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Den Sidste Olie

Niels Rønsholdt

Den Sidste Olie

Katinka Fogh Vindelev, Morten Grove Frandsen, Nana Bugge Rasmussen, Richard Låås, Athelas Sinfonietta, James Sherlock

Guided by composer Niels Rønsholdt, Den Sidste Olie ('The Last Rites') is a groundbreaking chamber opera intricately woven into the Baroque tonal tapestry. It explores the historical odyssey of oil extraction, addressing the challenges of the climate crisis with musical sophistication. Set against the Danish 1721 colonization of Greenland, Rønsholdt crafts a captivating narrative reflecting on the global pursuit of exploitation, resonating with Enlightenment-era ethos.

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Nana Fransiska Schottländer & James Sherlock © Tom Ingvardsen
Total runtime: 
57 min.
Faster, higher, farther?

By Leonie Reineke

Faster, higher, farther – the relentless pursuit of maximum profit, even at the expense of resource exploitation and human lives. We are well aware that this principle has a limited shelf life. It is pushing our planet to its very limits, causing it to groan and buckle under the weight of our actions, ultimately charting a course toward self-destruction. The forecasts for the coming decades paint a bleak picture, with the current effects of rising greenhouse gas emissions already glaringly evident.

As long as we continue to turn a blind eye to these unfolding realities, the issues may seem somewhat distant, at least for those of us in the Western world. This very detachment, however, stands as a barrier to the kind of meaningful change we so desperately need. For, in truth, we have reaped the rewards of our heedless exploitation of the planet, basking in prosperity and luxury.

Yet, experts across diverse scientific disciplines are engaged in a stark reckoning of what lies ahead should we persist in business as usual. Their findings send shivers down the spine.

Likewise, composer Niels Rønsholdt’s engagement with this ambivalent subject matter is nothing short of bone-chilling – quite literally. His chamber opera, Den Sidste Olie (‘The Last Rites’), conceived for four vocalists and an ensemble, unfolds in an environment that hovers around freezing temperatures: the Østerbro Ice Skating Rink in Copenhagen. The audience, clad in winter sportswear and equipped with spiked shoes, sits in near-complete darkness right on the ice rink; arranged in a large circle, within which the music-theatrical event unfolds.


Performance artist Nana Fransiska Schottländer together with Katinka Fogh Vindelev as Power and Richard Låås as Skepticism © Tom Ingvardsen

With hands growing numb
Sitting motionless in the biting cold for almost an hour during an operatic performance, with only the faint illumination of a few candles – not even having the chance to stand up and leave without assistance, is an experience as demanding as it is awe-inspiring. It’s a state in which the theatre isn’t just observed but profoundly felt. Yet, the challenges faced by the musicians and performers are even more formidable: singing in icy temperatures and maintaining instrumental precision with hands growing numb – a hardship even for the spectators.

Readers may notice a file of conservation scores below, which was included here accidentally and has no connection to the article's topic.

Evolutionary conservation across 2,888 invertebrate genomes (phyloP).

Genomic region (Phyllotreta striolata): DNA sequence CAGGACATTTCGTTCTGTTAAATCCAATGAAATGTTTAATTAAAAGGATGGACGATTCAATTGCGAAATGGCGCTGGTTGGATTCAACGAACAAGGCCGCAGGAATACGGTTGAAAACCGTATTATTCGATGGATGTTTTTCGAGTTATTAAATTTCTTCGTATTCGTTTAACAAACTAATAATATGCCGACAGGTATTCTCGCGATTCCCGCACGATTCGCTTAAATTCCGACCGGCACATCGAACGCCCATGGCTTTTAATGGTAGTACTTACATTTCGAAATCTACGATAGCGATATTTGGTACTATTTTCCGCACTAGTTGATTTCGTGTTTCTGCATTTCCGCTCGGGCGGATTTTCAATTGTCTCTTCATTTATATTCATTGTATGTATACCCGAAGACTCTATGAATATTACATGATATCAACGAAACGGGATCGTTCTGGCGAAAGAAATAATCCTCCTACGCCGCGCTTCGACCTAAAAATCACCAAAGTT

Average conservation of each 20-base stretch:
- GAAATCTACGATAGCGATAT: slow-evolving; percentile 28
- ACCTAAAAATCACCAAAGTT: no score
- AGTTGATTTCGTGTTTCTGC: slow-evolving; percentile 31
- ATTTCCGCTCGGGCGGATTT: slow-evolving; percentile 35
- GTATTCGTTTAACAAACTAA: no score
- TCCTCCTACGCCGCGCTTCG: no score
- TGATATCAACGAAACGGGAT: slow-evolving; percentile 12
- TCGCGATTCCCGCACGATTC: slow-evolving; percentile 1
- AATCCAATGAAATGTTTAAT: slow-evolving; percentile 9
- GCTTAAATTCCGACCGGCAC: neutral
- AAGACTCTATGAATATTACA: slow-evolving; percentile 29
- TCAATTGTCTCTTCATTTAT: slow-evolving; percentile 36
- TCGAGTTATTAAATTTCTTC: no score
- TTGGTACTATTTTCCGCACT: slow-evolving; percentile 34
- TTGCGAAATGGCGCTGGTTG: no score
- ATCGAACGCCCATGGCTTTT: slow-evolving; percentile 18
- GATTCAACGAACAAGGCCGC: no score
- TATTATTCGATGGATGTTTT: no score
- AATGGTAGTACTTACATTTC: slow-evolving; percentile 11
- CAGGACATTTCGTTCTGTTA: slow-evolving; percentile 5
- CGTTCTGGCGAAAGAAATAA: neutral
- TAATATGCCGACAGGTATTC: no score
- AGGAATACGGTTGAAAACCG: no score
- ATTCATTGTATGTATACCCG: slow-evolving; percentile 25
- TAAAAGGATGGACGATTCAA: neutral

The quivering and shivering, the freezing of synapses and the sensed rigidity in the cold – all these phenomena resonate musically. The vocal segments of the singers predominantly comprise loops – persistent repetitions of individual words and syllables, as if a record were caught in a groove.

At the end of each sung phrase, the singers seem to falter, exhibiting a peculiar compulsive and deliberate stutter. A sense of stability in listening is provided by the harmony, which consistently remains within a traditionally major-minor tonal territory. A distant association might be drawn to the famous aria ‘What Power Art Thou’ of the Cold Genius from the Frost Scene in Henry Purcell’s opera King Arthur. In this music from 1691, arctic chords march forth so ruthlessly and shiver-inducing that mere listening causes a chill. Similarly, the sonic backdrop in Niels Rønsholdt’s Den Sidste Olie emanates an unrelenting coldness, despite the predominantly soft and rounded soundscape.

The perpetual repetitions of individual tones or two-note cells also echo in the ensemble accompaniment. Rocking motions and stuttering crescendos of chords recur at regular intervals across all instrument groups. At times, the singers are accompanied only by a piano, allowing isolated, arpeggiated chords to trickle into the darkness. The vocal lines alternate in dialogue, occasionally overlapping and converging briefly in choral moments. Thus, the sonic texture remains predominantly transparent, as if one could peer into the music’s frosty skeleton.


Morten Grove Frandsen as Ideals © Tom Ingvardsen

Engineered winter
Merely opting for an ice rink as the venue for Den Sidste Olie raises questions, regardless of the visual splendour the experience may offer. A fleeting consideration of our crisis-ridden world and our approach to resources prompts reflections like: Do we truly need places where an artificially engineered winter prevails? Is such an extravagant energy expenditure for leisure not, in essence, obscene?

Yet, it is precisely these inquiries that the composer foresaw within the disquieting setting from the outset. The composition delves into such ambiguities in our society, scrutinising resource exploitation from the colonisation of Greenland by Denmark in the 18th century and the era of whaling, to the contemporary exploitation of oil fields. Faster, higher, farther: perhaps humanity’s most treacherous impulse, one that has endured for centuries.